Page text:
Favourite performances of 2016

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It almost goes without saying that over my nearly three hundred shows this year there have been some incredible performances on display – from actors I’ve seen in other productions, as well as my fair share of newbies. None fresher than new RADA graduates in their production of John Gay’s The Beggar’s Opera. Obviously you expect excellence from RADA, but it’s pretty mindblowing nonetheless to think you could be watching the next big name in one of their earliest big public shows.

I’ve seen so much talent on various stages that I thought it only right to share some of my favourites (a top 12, as with my favourite shows). They are performances that mean something to me personally, rather than being overly objective; I’m presenting them in no particular order, as all I want is to draw attention to their brilliance.

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Genevieve Hulme-Beaman in The Taming of the Shrew
Photo credit: Marc Brenner

Before I get into the main list, I’d like to take the opportunity to applaud understudies one more time. I have seen a serious amount of covers in 2016, but I do want to heap a bit more praise on a few in particular:

  • Christina Bennington as Magnolia (Show Boat, New London Theatre). I was there for her very first cover performance and it was absolutely flawless. There’s no way you’d realise that a) it was her first time, or b) she wasn’t the regular Magnolia. Her voice is too beautiful to describe.
  • Genevieve Hulme-Beaman as Katherine (The Taming of the Shrew, Shakespeare’s Globe). I may not have seen the entire play, as I was incapacitated, but what really blew me away was the short amount of time in which she had to prepare – and the fact that she would normally play Bianca, the very different sister.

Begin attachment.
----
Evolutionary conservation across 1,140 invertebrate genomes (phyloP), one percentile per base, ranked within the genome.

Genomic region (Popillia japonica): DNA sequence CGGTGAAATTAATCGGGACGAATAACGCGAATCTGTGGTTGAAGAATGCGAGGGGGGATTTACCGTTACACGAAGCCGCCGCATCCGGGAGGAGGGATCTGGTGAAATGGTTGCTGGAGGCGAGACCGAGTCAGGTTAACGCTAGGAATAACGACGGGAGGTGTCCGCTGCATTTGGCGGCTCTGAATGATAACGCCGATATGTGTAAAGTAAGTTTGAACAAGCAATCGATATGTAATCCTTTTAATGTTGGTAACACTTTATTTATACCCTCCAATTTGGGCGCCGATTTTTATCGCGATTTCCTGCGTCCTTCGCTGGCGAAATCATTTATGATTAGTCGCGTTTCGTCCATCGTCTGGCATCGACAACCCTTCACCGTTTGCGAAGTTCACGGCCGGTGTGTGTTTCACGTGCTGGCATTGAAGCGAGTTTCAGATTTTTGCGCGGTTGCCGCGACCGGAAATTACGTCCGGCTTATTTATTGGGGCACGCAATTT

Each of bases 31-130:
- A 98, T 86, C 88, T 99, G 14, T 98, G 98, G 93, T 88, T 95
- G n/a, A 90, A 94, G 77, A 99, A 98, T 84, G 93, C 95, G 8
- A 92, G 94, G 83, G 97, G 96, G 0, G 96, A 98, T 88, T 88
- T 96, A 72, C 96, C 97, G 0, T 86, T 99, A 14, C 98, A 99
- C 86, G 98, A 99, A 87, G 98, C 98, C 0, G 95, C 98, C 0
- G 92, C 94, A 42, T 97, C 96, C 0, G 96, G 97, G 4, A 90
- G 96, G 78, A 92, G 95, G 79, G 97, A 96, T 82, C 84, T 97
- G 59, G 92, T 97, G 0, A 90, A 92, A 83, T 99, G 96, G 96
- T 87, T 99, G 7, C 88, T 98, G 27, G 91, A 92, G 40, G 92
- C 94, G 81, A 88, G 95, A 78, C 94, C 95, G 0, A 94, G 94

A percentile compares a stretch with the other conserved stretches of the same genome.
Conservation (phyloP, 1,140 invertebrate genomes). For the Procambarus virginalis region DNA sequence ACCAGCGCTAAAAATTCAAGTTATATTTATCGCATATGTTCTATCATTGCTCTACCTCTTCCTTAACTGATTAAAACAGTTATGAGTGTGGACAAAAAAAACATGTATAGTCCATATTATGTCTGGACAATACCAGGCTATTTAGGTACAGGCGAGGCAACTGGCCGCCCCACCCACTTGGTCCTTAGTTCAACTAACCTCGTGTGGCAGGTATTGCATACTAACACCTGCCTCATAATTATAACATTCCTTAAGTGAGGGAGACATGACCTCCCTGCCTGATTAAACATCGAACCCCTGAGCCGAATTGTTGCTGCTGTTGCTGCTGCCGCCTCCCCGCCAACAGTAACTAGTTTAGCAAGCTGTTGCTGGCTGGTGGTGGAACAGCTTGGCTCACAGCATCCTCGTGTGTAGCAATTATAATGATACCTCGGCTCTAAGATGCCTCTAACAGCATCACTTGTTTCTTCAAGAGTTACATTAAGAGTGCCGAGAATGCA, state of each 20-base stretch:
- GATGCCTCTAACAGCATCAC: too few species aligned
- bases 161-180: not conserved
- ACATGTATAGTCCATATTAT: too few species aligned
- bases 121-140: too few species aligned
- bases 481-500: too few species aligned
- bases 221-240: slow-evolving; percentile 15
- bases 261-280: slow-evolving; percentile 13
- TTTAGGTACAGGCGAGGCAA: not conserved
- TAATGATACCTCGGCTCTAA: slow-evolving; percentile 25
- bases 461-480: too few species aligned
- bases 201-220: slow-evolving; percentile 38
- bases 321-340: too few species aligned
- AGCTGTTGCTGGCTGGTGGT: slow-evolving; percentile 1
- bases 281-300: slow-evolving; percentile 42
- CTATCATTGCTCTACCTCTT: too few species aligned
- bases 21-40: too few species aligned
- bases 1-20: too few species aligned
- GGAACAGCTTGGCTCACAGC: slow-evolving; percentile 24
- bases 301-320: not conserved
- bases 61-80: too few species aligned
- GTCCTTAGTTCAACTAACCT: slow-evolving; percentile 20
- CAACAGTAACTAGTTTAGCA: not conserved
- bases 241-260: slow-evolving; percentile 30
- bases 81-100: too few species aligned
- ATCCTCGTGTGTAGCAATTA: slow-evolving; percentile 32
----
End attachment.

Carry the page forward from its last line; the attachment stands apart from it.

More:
• Alice Cardy as Rasa (Sunny Afternoon, Harold Pinter Theatre). She began as Joyce & second cover Rasa on joining the cast in July 2015 – at cast change she switched to Peggy, keeping her cover role but not needing to be used until about a year after she began. As a superfan it was wonderful to see something I never thought was going to happen, and for it to completely exceed all expectations.
  • Tibu Fortes as Nick Bottom (A Midsummer Night’s Dream, Shakespeare’s Globe). Luckily under the direction of Emma Rice, a few understudies have been properly produced at the Globe – and probably none more called upon than Tibu Fortes! I saw him take on a few covers, but the most memorable was his very last-minute call-up to be Bottom for the midnight matinée. He kept the likeability displayed by regular Bottom, Ewan Wardrop, but well & truly put his own stamp on it.
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Gemma Arterton in Nell Gwynn
Photo credit: Alastair Muir

Gemma Arterton as Nell Gwynn (Nell Gwynn, Apollo Theatre)

I’m sad I only ended up seeing this show just once – partly because of how brilliant Arterton was in the lead role. I got day seats for me & a friend, and we ended up in the middle of the row because I wasn’t first in the queue. Prime position to watch Arterton’s confident, flirty Nell in full flow!

The Buskers Opera - George Maguire and Natasha Cottriall - cSimon Annand
George Maguire and Natasha Cottriall in The Buskers Opera
Photo credit: Simon Annand

George Maguire as Macheath (The Buskers Opera, Park Theatre)